You taught for 37 years, the last 20 at Hanalei School, and retired in 2008. Where does this book stand in terms of your career?
Pretty high. Pretty high accomplishment. It certainly had to make the children feel really good about themselves, but it certainly did a lot for me, as well. It really gave me a sense of connection with the community.
Did you write books?
I myself didn’t write any books, but I did have the children write lots of books. There were some years where they wrote maybe 13 different books themselves. I was so proud of them. We have a little author’s day at the end of other years.
They would get to sit in my rocking chair and they get to pick two or three selections from whatever their choice was, because their parents were all there that day. So they sat their with their microphone, “Now I’m going to read from my journal. This is how I wrote in the beginning of the year and this how I write now.” And they show the comparison so it really blew them away. It was amazing, to themselves and to their parents, but mostly to these kids. I’m so proud of them.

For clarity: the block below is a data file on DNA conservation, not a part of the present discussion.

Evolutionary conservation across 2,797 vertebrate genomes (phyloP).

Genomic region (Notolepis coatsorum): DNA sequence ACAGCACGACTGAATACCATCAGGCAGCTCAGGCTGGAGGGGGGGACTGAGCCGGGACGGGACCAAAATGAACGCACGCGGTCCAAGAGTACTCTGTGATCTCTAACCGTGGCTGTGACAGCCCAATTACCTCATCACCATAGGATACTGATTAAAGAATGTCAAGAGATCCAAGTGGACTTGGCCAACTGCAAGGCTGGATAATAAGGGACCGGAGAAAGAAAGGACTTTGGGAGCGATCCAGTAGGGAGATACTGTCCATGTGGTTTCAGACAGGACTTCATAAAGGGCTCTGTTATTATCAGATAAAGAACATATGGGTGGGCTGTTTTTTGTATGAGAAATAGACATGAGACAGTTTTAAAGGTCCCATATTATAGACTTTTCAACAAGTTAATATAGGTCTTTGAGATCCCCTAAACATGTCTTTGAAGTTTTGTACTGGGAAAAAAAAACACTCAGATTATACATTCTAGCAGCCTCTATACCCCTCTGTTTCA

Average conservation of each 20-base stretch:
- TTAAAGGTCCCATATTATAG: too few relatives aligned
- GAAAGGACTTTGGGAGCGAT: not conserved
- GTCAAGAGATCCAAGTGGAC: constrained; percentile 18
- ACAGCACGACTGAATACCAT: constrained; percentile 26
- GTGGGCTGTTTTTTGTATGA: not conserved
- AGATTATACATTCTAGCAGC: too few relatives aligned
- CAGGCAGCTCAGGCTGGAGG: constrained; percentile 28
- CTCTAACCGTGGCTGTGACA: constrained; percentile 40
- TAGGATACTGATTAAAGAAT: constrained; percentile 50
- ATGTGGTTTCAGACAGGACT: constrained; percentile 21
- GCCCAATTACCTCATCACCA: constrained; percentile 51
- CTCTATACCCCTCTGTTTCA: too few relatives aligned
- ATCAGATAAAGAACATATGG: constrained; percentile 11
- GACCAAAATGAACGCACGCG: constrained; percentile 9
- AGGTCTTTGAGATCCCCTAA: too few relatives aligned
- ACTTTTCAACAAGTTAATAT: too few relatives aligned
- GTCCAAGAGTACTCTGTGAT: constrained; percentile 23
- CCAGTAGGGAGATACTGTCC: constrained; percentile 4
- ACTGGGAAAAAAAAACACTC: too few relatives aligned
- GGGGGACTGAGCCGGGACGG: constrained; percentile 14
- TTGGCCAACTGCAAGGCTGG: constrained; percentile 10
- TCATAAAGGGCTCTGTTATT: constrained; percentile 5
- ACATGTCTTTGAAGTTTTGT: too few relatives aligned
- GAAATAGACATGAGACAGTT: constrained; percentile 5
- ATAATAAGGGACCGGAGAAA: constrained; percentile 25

It was making those little authors who are now teenagers so absolutely proud of their outstanding accomplishments.
Do you keep in touch with your students?
I do. People ask me if I miss teaching. I miss the kids so much. I appreciate it when they come running up to you and give you a hug. “Mrs. Kiaha!” It’s the best. It’s the best ever.
I get invited to their weddings. We just went to their high school graduations.
Did you have a favorite story in “Rainbow Cookies”?
The gecko. I was reading it out loud the other day while we were driving and I swear he had to pull over to the side of the road, we were both laughing so hard.
Shave Ice, I think, is pretty cute.
When I read them and reread them, I know the children and I remember them so well.